The aluminum market is having its own oil moment in Iran.
Similar to how US and European sanctions in 2012 reduced Iran's oil sales to the world, US sanctions last week at United Co. Rusal appear to freeze the Russian company's aluminum out of the markets Western The reaction has already been severe: prices have risen more than 10 percent and the world's largest stock exchange will stop accepting new supplies from Rusal.
The market has been affected because Rusal represents 6 percent of the world's metal production. that Iran's participation in the oil market. Users outside of China are particularly dependent on Rusal. It is estimated that the metal supplied by the firm of billionaire Oleg Deripaska represents one third of the inventories on the London Metal Exchange.
"We can not without Rusal," said Colin Hamilton, metals director of BMO Capital Markets Ltd. "We need material from Rusal "
Glencore Plc stated force majeure at approximately 50,000 metric tons of contracts specifying the metal should be of Russian origin, according to people familiar with the matter they requested not be identified because the matter is confidential.
There is still uncertainty about what will happen to Rusal and his metal, and it is said that the Russian government is working on a plan to support the company. That could help their supplies reach western markets if the smelters are transferred to an unsanctioned company, although Finance Minister Anton Siluanov said on Wednesday that there were no plans for the government to buy a stake in Rusal.
USA UU Sanctions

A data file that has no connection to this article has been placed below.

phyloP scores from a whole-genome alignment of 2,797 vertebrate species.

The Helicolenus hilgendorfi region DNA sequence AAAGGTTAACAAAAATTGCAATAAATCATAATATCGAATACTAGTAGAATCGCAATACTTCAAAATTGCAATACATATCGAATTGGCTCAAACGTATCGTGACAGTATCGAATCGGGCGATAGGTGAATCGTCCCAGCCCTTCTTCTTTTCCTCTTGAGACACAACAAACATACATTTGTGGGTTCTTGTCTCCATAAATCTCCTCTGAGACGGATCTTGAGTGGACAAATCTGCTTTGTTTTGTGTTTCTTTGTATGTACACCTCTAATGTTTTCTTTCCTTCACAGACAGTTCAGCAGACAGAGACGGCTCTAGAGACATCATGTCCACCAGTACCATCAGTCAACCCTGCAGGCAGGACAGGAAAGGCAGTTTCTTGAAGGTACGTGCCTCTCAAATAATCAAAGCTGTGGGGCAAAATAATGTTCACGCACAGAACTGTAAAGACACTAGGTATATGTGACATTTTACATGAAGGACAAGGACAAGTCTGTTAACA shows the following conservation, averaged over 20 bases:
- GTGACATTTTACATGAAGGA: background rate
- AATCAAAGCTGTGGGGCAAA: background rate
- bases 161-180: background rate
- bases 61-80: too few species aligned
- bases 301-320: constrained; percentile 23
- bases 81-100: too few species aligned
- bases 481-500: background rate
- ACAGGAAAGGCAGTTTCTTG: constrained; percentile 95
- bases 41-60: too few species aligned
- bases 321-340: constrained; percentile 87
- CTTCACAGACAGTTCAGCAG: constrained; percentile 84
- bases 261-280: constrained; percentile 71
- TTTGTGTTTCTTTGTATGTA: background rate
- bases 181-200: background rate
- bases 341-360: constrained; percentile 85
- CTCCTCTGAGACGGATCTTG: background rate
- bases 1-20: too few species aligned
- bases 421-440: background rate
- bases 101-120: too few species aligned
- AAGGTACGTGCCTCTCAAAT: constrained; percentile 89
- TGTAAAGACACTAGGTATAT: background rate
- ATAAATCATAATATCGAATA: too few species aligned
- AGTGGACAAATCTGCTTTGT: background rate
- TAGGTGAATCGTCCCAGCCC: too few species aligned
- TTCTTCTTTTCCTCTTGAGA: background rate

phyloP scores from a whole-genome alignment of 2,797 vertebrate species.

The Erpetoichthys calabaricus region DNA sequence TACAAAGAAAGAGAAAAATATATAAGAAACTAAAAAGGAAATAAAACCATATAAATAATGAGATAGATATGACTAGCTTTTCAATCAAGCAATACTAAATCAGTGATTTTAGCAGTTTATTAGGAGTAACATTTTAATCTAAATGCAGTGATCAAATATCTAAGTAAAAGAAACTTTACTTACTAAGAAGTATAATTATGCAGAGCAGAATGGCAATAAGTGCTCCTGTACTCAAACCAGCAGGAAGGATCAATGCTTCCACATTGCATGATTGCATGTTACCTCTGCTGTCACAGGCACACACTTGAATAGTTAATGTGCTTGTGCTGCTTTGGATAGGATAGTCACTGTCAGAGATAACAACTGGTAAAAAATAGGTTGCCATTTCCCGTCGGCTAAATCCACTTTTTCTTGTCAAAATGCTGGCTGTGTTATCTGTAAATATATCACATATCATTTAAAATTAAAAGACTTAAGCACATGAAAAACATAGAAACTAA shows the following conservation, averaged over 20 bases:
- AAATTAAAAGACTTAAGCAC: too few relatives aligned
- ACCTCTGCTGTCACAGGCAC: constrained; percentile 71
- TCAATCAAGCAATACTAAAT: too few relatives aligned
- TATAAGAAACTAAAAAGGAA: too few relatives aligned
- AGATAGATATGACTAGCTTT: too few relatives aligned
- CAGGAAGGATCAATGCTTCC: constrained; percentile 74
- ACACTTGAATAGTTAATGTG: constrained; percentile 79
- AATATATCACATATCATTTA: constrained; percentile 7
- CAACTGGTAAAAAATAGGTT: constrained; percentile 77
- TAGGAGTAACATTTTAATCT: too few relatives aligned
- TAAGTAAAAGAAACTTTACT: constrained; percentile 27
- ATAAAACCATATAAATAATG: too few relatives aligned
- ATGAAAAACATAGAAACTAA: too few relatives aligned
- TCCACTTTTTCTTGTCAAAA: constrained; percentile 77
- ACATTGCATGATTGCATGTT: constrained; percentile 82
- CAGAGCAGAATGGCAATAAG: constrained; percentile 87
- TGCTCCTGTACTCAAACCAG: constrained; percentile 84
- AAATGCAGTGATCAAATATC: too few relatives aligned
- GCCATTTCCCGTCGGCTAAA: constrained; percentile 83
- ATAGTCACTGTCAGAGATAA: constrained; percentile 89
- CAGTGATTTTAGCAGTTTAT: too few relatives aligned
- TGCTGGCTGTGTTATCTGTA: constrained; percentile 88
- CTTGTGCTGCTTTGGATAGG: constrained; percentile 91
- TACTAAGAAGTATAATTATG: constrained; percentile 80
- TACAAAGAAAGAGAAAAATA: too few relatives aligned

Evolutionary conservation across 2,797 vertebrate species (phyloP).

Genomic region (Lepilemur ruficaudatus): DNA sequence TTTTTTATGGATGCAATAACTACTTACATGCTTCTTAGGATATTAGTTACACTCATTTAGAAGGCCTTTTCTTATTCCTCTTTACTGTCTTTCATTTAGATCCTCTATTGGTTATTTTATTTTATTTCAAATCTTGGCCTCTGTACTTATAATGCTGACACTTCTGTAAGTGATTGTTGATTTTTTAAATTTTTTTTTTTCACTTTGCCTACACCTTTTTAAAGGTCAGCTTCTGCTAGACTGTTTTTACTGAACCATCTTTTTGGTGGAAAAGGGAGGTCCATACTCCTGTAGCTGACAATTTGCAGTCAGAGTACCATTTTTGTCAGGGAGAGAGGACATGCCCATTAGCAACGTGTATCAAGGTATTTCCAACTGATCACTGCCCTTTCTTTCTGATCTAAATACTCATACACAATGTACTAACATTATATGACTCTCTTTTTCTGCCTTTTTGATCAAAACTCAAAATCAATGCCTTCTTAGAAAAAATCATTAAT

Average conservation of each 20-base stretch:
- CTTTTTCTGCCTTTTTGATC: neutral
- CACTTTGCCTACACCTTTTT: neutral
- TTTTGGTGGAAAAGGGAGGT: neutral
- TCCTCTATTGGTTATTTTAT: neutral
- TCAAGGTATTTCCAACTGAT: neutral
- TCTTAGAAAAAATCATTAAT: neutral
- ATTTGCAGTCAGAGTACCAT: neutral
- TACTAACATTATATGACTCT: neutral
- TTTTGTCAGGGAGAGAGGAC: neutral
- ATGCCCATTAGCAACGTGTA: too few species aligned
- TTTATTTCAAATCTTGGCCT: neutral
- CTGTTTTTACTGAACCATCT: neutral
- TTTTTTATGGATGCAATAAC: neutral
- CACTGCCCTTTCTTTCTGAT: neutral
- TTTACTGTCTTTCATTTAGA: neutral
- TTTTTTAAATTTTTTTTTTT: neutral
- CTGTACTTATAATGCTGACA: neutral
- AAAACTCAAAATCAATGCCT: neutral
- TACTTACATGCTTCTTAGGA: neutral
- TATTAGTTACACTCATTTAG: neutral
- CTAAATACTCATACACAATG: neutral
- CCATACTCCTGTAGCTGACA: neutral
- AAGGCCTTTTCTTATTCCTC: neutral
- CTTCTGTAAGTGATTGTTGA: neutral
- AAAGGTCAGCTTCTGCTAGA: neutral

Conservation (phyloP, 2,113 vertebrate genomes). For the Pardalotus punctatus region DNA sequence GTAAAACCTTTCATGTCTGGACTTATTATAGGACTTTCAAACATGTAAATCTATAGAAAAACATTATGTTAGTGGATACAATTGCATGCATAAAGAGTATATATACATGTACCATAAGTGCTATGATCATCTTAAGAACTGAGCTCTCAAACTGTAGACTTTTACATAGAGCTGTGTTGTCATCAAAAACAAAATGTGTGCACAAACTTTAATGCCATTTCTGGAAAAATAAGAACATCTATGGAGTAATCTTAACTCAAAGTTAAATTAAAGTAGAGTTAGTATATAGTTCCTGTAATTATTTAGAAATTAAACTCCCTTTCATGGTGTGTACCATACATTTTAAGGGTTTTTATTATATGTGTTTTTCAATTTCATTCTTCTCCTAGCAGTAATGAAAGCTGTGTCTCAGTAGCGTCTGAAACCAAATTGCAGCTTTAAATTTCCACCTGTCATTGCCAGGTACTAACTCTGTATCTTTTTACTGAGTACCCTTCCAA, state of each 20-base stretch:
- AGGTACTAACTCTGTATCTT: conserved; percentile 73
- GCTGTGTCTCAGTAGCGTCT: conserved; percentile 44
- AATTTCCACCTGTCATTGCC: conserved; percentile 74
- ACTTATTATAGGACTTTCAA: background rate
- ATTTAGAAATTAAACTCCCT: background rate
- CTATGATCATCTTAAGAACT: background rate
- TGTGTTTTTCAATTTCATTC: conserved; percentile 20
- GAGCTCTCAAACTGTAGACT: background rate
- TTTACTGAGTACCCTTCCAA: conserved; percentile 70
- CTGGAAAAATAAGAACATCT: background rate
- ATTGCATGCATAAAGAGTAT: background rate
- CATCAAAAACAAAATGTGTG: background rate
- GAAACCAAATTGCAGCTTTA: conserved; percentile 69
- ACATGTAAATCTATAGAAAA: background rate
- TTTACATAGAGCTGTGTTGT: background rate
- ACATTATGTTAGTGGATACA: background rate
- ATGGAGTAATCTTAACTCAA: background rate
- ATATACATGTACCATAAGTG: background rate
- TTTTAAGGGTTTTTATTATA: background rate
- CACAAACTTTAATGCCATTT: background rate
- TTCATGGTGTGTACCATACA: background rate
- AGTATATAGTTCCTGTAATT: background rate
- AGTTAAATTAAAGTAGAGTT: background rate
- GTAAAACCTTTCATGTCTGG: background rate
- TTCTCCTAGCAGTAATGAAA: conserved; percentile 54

Since the United States placed Rusal on the black list on April 6, the largest metal producer outside of China has lost more than half its value in Hong Kong. The international commercial houses stopped buying from the company and the LME on Tuesday said that aluminum manufactured by Rusal after April 6 can not be used to liquidate futures contracts in the market. Comex of CME Group Inc. also said it will not allow deliveries of Rusal material.
"The suspension of LME from the production of Rusal Fresco certainly makes it much less attractive even for non-US entities to buy," said Oliver Nugent, commodity strategist at ING Bank NV. "It definitely adds to the theory that this is a real loss of supply for the global market."
That will further narrow the market outside of China, which already had a deficit, Nugent said, adding that prices will need to rise. at a level that encourages China's aluminum exports.
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When the sanctions against Iran were extended in 2011 and 2012, the country's oil exports fell sharply. countries continued to buy oil from Tehran, and some Chinese and Indian companies increased their purchases, Iran's total exports fell 46 percent between 2011 and 2014, according to the US Department of Energy.
Some traders see that Rusal has to redirect his metal to Asian markets.
"Where has Rusal now its potential customer base to sell material? More doors are closed," said Nugent of ING. "Rusal's latest customer base is rapidly becoming China."  Rusal has asked some customers if they can pay in euros instead of dollars, according to an Asian buyer. Even so, international traders say that their banks and lawyers have advised them that they can no longer deal with the company in any currency.
"Avoiding financial sanctions is possible, of course, and in fact there is already an international experience of this," said veteran Russian banker and former senior central bank official Oleg Vyugin. "Iran did," although the scope is limited and transaction costs are high, he said.